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Civilizations of the Andes

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Presentation on theme: "Civilizations of the Andes"— Presentation transcript:

1 Civilizations of the Andes
Chavίn Moche Wari and Tiwanaku

2 Civilizations of the Andes
What do we know about the geography?

3 Geography and Food The deserts only supported human habitation because of rivers… Rivers provided irrigation and cultivation Location near the Pacific Ocean Birds and Fish Seafood from the coastal region; cotton from lower-altitude valley; potatoes, quinoa, and pasture land for llamas in the high plains; tropical fruit and coca from the eastern slope

4 Civilizations of South America
First Wave Civilization= Notre Chico:3000 BCE Second Wave Civilizations: Chavin: 1200 BCE- 200 BCE Moche: 200 BCE-800 CE – flourished 100 CE- 700 CE Nazca: ?- 600 CE Wari: 400 CE CE Tiwanaku: 400 CE CE Huari: 650 CE0 800 CE Chimu: 600 CE CE Inca: 1476 CE CE

5 Chavίn (cha-BEEN) 900 BCE – 200 BCE: became the center of a religious movement – Chavίn de Huántar Location – coastal and highland Peru Strategic location to trade routes Why would trade routes be so important to Chavίn?

6 Chavίn (cha-BEEN) Architecture – the Elite class
Elaborate temple complex – galleries, hidden passageways, staircases, ventilation, drainage canals (technology) Artwork – influenced from both the desert coastal regions and the rainforests – major deities represented as jaguars, crocodiles, and snakes (art and religion) Shamans – San Pedro cactus – hallucinogenic properties – used to communicate with the supernatural world

7 Chavίn (cha-BEEN) Spread of religion across Peru and beyond – how do we know? Architecture, sculpture, pottery, religious images – imitated within the region Chavίn became pilgrimage cite and training center No “empire” emerged – it was a widespread religious cult based on a trading network

8 Chavίn (review) N. Peru Farming society Different regional groups
Main town was probably a pilgrimage site

9 Moche (MOH-chee) 100 CE – 800 CE
Location – Peru’s northern coast – incorporated 13 river valleys Economy dependent on irrigation systems – constant maintenance – channeled snow runoff from the Andes Grew – maize, beans, squash – used water and guano Fishermen – anchovies in the Pacific

10 Where is Moche?

11 Moche (MOH-chee) Politically – governed by warrior-priests
Lived in pyramids – largest had 143 million sundried bricks Shaman-rulers – often under the influence of hallucinogenic drugs – conducted rituals and mediated between the humankind and the gods Ritual Sacrifice of human victims – most prisoners of war – this was the central concept to the politico-religious life Decapitation and dismemberment was represent on pottery

12 Moche (MOH-chee) Moche was based on war, ceremony and diplomacy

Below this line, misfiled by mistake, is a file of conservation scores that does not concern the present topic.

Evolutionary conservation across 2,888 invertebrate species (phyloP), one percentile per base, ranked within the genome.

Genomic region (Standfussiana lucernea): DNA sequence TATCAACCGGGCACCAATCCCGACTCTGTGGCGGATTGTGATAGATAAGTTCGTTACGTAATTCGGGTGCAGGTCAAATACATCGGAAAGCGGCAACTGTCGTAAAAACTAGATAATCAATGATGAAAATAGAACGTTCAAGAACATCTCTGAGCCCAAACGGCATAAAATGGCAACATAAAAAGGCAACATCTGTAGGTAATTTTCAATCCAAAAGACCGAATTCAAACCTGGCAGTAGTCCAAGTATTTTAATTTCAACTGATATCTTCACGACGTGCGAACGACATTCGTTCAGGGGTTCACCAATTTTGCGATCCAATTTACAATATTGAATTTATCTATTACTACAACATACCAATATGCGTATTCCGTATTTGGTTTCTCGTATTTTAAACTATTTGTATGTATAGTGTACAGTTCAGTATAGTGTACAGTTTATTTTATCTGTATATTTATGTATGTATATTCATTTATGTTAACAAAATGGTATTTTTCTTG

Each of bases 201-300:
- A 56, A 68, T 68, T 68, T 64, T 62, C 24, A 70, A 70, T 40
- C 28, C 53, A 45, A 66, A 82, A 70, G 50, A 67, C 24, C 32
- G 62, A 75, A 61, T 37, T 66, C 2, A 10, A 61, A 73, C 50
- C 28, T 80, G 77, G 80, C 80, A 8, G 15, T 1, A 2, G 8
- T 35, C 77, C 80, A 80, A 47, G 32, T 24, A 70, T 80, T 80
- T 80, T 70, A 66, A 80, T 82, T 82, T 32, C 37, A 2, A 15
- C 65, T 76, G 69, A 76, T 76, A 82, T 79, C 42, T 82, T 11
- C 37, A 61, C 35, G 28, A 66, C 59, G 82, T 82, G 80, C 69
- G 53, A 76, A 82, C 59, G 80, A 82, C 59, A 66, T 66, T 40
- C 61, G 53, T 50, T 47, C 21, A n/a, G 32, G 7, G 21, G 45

Wealth of the warrior-priest elite – elaborate burials of the rulers Lord of Sipan Craftspeople – metal workers, potters, weavers, painters, farmers, fishermen, traders, construction workers – little is known about the daily life of these workers

13 The Lord of Sipan

14 Moche (MOH-chee) The Lord of Sipan – dating to 290 CE – shows wealth of elite – pottery, gold, metals, human sacrafices

15 What it could’ve looked like…


17 Moche Review 200 BCE- 700 CE Northern Peru 2000 separate settlements
Created irrigation systems Royal tombs show social classes Lord, buried in shrouds and covered in jewels Surrounded by servants and animals Llamas, a dog, and a snake Paintings show priests in warfare and performing human sacrifices on the prisoners Moche left around 600 CE and no one knows why

18 Wari and Tiwanaku 400 CE – 1000 CE Interior empires
Wari – northern highlands of the Andes Tiwanaku – southern part of the Andes Both centered on large urban capitals, monumental architecture, and large populations Both governments collected surplus food – incase of drought and famine Neither controlled a continuous band of territory

19 Wari and Tiwanaku Both developed vertical empires
Colonies at lower levels on the eastern and western slopes of the Andes Food – seafood, maize, chili peppers, cocoa, hallucinogenic plants Caravans of llama linked distant centers – allowed for trade

20 Wari VS Tiwanaku Agriculture – Architecture - City organization –
Wari = hillside terracing, snowmelt from Andes Tiwanaku = “raised field” – elevated planting areas separated by small irrigation canals Architecture - Wari = tombs and temples were built of field stone Tiwanaku = elaborate fitted stone walls and buildings City organization – Wari = built to a common plan, linked to capital by highways Tiwanaku = not as tightly control compared to Wari

21 Wari VS Tiwanaku Shared 300 mile border
Little conflict between the two, or interaction Spoke own languages, different clothes, different gods Capitals were the base of their civilizations Following their collapse were a series of smaller Andean kingdoms – one which became the Inca Empire – used technology and architecture from the Wari and Tiwanaku. Inca claimed Tiwanaku as their origin. Fall of American empires came with the invasions of the Europeans in the 1400’s


23 Wari

24 Tiwanaku

25 Discussion Questions:
What kind of influence did Chavin exert in the Andes region? What features of Moche life characterize it as a civilization? What was the significance of Wari and Tiwanaku in the history of the Andean Civilization?

26 Civilization What classifies a civilization?

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